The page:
By Dr. Enrique T. Cayaban
Director of Libraries
Saint Mary's University
Bayombong, Nueva Vizcaya
It was also predicted in the 70’s, gained grounds in the 80’s, that books and other media using papers would have been vanished by year 2000. The reason—the digital revolution will scorch the paper into limbo. This was the message of the many authors who predicted the death of the paper, one of whom is Marshall McLuhan, author of the popular book “ The Medium is the Message”. What was ironic was that McLuhan wrote and preached the end of the printed world by using the print as his most potent medium.
But what happened? Today the demand for papers increased so much that it has become a major source of human waste. The computer which was predicted to take over the paper needed printers to produce reading materials which are now called hard copies instead of paper copies.
The same idea about the death of printed newspapers was presents in the editorial of Manila Times dated December 26, 2006. It stated that:
“The empty sidewalks reminded us of the media experts and techies who are predicting the death of the newspaper. They forecast a day when the dailies will become irrelevant. People will not even miss the printed news … Things could get worse for the papers . . .The forecast is grim: the end is approaching.”
The editorial also touches on books and it says:
“The experts said the same thing about books. More books will be available in the CD ROM. The information highway is littered with books. People will prefer talking books. The libraries of the future will no longer house the traditional volumes but CDs and tapes.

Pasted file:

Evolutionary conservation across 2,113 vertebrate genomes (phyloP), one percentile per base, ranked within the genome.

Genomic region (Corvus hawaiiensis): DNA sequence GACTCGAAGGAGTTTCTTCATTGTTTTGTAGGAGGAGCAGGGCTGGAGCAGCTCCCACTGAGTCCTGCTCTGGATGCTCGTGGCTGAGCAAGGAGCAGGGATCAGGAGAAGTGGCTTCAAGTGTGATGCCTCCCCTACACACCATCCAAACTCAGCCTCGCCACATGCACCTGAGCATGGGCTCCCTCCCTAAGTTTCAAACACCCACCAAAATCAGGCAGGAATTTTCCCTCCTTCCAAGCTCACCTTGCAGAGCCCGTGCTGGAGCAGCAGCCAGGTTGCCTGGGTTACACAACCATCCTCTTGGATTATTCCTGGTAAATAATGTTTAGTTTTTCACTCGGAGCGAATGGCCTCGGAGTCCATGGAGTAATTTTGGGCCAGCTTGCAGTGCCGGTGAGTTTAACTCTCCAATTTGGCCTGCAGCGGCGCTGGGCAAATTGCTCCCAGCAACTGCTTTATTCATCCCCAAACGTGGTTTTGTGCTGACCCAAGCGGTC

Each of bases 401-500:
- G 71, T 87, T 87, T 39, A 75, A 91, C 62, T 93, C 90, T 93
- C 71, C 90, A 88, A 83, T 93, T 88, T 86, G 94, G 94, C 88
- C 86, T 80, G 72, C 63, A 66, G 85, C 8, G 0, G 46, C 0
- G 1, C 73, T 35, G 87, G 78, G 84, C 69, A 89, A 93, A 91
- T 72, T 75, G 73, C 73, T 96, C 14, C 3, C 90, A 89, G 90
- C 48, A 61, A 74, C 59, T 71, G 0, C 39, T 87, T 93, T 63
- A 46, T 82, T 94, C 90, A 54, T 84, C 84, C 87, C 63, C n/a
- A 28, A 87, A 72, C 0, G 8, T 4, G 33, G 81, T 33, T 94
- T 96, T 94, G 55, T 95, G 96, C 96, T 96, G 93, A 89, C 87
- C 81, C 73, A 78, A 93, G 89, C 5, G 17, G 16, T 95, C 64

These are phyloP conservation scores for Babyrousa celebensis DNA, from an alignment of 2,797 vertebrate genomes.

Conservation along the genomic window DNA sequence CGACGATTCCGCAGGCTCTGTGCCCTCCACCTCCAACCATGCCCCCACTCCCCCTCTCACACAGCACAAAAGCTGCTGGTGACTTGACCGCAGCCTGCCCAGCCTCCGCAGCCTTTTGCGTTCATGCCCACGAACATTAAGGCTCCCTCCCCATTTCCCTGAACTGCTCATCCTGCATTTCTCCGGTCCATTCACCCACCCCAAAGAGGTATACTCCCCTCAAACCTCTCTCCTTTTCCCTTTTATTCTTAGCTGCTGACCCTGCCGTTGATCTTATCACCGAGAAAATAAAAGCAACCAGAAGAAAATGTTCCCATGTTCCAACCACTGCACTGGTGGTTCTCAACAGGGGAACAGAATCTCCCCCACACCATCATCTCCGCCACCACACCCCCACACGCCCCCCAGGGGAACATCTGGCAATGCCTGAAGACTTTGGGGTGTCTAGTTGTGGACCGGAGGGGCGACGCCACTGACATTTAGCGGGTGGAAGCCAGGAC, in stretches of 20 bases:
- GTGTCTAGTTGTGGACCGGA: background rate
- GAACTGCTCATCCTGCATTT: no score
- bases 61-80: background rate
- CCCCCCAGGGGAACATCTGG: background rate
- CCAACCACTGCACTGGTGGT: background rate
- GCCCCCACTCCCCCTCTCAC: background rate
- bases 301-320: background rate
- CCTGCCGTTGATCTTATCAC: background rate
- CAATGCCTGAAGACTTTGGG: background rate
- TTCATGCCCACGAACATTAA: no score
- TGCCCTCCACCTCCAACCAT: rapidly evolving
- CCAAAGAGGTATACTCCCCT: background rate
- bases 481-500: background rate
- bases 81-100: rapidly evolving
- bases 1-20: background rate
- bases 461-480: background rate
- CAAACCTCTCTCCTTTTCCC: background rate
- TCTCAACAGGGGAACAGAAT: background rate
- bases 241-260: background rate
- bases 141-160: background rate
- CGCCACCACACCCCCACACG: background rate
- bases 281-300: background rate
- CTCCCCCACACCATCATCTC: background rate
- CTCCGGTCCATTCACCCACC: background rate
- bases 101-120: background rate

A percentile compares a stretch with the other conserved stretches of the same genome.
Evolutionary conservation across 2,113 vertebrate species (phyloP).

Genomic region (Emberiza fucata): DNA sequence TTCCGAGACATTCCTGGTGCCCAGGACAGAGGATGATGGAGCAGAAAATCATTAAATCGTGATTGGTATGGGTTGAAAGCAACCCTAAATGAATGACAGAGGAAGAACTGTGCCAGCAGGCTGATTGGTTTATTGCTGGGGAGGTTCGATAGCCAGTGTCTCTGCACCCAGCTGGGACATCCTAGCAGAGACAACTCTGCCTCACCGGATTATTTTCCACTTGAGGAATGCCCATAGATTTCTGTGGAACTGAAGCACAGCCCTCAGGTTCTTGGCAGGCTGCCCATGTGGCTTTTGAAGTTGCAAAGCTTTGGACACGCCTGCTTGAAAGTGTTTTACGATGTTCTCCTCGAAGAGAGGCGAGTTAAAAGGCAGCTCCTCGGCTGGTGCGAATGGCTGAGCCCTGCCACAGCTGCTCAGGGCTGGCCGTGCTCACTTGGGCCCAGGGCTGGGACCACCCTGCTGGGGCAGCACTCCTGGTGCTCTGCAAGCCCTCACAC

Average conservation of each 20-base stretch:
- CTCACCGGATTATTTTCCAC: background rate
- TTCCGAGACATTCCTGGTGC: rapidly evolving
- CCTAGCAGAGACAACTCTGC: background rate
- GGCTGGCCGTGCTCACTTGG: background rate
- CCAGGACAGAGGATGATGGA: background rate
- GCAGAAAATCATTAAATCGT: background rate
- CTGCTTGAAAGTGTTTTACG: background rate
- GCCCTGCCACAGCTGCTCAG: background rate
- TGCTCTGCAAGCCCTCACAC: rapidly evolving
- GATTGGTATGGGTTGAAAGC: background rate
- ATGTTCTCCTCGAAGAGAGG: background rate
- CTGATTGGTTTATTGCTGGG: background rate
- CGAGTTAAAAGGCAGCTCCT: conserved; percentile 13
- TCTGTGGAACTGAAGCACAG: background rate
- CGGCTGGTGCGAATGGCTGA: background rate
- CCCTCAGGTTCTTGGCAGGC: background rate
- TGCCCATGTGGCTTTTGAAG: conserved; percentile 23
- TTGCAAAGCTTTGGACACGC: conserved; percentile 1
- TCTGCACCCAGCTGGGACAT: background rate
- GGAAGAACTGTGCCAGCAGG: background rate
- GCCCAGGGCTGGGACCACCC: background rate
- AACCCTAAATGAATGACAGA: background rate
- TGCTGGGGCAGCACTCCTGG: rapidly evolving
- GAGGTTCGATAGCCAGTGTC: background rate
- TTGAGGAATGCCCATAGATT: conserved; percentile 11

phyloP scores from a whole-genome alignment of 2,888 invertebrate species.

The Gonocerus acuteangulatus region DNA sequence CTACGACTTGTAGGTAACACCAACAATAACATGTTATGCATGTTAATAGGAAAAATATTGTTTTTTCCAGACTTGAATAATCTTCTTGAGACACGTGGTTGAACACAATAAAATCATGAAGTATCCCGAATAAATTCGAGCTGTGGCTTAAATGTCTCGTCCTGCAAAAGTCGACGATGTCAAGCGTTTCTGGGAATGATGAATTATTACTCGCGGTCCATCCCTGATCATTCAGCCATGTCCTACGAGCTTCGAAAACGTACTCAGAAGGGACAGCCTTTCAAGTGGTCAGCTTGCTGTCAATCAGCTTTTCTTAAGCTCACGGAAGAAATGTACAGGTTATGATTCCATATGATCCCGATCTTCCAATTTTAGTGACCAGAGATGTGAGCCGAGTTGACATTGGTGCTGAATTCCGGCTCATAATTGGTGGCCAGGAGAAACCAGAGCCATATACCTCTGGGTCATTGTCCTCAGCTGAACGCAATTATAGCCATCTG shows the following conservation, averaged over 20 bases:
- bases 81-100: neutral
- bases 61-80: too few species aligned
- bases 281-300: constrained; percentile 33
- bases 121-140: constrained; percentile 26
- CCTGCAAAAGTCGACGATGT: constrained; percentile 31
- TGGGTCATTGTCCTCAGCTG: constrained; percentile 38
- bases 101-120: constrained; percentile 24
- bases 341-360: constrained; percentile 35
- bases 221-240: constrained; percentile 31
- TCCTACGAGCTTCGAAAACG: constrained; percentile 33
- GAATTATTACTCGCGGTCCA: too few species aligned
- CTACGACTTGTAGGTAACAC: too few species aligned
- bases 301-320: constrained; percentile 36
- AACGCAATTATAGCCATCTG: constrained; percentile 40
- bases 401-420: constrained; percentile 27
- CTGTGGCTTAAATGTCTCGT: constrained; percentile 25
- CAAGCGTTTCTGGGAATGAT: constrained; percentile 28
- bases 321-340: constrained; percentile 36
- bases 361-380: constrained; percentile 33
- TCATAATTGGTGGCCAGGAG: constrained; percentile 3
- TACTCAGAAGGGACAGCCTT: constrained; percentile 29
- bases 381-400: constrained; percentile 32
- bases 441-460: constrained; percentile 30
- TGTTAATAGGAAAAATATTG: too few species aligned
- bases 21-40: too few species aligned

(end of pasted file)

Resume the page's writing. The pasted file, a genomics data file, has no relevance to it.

The editorial, however, poignantly points out that books, libraries and of, course, newspapers, are here to stay. Emotively, it says:
Books have not become extinct, thank God. The library will make concessions to technology but readers prefer to take out the traditional book and read the printed word. The bookstores are busy. People prefer to curl up with a book rather than with a squarish or rounded version. . .Newspapers, like books, will survive. They do not have the sound bite of TV, the immediacy of radio or the whiz of the Internet but they offer solid news, news stories with nuance and context, and news analyses that make sense of events. They make readers pause, reflect and consider.”
The editorial has summed up in a more beautiful way what I really believe in: the printed word will never become extinct despite of the world becoming more and more digital. However, it is firmly hoped that both the printed and online editions will co-exist together, for each has its own strengths.
Visionary as it is, St. Mary’s University will surely continue to acquire the printed resources, the non-print, as well as, the electronic resources. For, when a library adds electronic resources and the Internet , both librarians and patrons have an easier access to a wealth of convenient information, but the other printed resources in the collection continue to be useful, functional, valuable and time-honored contributors of knowledge, learning and wisdom.
Although there are advantages and disadvantages of both formats—electronic/digital and print versions, the library has to update these collections. A library which does not purchase new editions will soon have a library typecast as “Jurassic park.” On the other hand, “a library which does not weed its collection will soon have a library of weeds”.